How could you put eight beanbags in the hoops so that there are four in the blue hoop, five in the red and six in the yellow? Can you find all the ways of doing this?

In how many ways could Mrs Beeswax put ten coins into her three puddings so that each pudding ended up with at least two coins?

Can you substitute numbers for the letters in these sums?

Using 3 rods of integer lengths, none longer than 10 units and not using any rod more than once, you can measure all the lengths in whole units from 1 to 10 units. How many ways can you do this?

Here you see the front and back views of a dodecahedron. Each vertex has been numbered so that the numbers around each pentagonal face add up to 65. Can you find all the missing numbers?

You have 5 darts and your target score is 44. How many different ways could you score 44?

In your bank, you have three types of coins. The number of spots shows how much they are worth. Can you choose coins to exchange with the groups given to make the same total?

Use your logical-thinking skills to deduce how much Dan's crisps and ice-cream cost altogether.

There were chews for 2p, mini eggs for 3p, Chocko bars for 5p and lollypops for 7p in the sweet shop. What could each of the children buy with their money?

This problem is based on the story of the Pied Piper of Hamelin. Investigate the different numbers of people and rats there could have been if you know how many legs there are altogether!

Mrs Morgan, the class's teacher, pinned numbers onto the backs of three children. Use the information to find out what the three numbers were.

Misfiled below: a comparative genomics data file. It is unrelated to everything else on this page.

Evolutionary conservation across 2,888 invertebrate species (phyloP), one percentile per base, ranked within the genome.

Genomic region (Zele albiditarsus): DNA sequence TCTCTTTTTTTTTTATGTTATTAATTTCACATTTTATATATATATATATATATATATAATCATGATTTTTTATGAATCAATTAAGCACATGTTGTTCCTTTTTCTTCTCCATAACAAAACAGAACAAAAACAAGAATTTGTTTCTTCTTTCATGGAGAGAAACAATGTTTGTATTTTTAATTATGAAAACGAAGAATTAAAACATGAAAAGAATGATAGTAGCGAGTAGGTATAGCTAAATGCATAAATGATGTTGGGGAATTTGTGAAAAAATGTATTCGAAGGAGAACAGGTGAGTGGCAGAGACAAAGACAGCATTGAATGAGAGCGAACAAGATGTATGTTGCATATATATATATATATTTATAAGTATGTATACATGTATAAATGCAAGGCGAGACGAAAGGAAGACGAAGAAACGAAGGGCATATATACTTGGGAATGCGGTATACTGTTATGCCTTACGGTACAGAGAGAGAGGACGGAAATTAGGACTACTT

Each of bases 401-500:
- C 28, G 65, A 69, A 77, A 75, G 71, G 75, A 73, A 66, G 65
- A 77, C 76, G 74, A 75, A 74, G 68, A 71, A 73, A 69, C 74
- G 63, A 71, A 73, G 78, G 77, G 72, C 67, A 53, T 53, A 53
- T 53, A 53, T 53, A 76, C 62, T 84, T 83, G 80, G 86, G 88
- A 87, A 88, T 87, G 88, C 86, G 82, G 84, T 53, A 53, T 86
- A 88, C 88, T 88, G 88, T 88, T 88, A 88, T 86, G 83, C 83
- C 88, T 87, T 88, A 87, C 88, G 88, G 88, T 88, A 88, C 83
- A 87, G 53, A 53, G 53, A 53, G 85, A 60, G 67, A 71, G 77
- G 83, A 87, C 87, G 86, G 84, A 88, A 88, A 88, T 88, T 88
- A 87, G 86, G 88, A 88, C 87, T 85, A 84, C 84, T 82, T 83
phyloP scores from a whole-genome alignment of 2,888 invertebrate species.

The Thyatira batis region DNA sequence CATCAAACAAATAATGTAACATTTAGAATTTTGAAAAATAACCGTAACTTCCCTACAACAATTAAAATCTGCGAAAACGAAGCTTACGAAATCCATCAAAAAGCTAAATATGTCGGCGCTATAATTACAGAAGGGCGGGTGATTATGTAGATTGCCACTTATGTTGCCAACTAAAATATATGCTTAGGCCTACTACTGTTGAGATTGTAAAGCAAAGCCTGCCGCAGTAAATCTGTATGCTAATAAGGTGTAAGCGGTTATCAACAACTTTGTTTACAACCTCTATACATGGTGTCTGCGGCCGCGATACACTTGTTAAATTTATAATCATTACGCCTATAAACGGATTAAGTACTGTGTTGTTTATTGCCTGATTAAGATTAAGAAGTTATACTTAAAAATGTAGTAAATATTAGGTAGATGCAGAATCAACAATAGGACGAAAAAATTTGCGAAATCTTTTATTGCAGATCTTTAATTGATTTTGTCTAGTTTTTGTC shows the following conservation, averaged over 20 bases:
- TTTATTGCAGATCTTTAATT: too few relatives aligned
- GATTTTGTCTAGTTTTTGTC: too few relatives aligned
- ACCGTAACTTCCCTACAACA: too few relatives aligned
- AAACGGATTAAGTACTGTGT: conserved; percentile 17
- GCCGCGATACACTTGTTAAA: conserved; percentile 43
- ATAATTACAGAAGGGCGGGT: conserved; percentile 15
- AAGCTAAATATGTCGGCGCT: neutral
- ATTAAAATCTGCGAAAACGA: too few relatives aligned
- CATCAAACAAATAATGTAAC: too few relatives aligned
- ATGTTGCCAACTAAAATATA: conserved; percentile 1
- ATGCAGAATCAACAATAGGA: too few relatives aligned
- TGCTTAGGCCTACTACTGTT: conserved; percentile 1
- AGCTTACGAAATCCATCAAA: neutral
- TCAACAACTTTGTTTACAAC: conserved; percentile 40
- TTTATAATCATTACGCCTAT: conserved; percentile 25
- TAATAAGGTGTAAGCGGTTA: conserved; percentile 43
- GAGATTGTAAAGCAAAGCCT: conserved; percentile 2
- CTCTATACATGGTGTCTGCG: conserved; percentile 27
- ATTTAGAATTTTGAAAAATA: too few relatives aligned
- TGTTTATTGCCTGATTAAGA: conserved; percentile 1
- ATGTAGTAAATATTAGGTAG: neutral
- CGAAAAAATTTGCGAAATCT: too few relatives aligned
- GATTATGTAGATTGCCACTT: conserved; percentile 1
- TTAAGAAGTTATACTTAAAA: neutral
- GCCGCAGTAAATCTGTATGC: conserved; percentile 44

The Scot, John Napier, invented these strips about 400 years ago to help calculate multiplication and division. Can you work out how to use Napier's bones to find the answer to these multiplications?

Start by putting one million (1 000 000) into the display of your calculator. Can you reduce this to 7 using just the 7 key and add, subtract, multiply, divide and equals as many times as you like?

These two group activities use mathematical reasoning - one is numerical, one geometric.

Twizzle, a female giraffe, needs transporting to another zoo. Which route will give the fastest journey?

In this 100 square, look at the green square which contains the numbers 2, 3, 12 and 13. What is the sum of the numbers that are diagonally opposite each other? What do you notice?

These sixteen children are standing in four lines of four, one behind the other. They are each holding a card with a number on it. Can you work out the missing numbers?

What happens when you add three numbers together? Will your answer be odd or even? How do you know?

This group activity will encourage you to share calculation strategies and to think about which strategy might be the most efficient.

Complete these two jigsaws then put one on top of the other. What happens when you add the 'touching' numbers? What happens when you change the position of the jigsaws?

Can you find which shapes you need to put into the grid to make the totals at the end of each row and the bottom of each column?

What happens when you add the digits of a number then multiply the result by 2 and you keep doing this? You could try for different numbers and different rules.

Tom and Ben visited Numberland. Use the maps to work out the number of points each of their routes scores.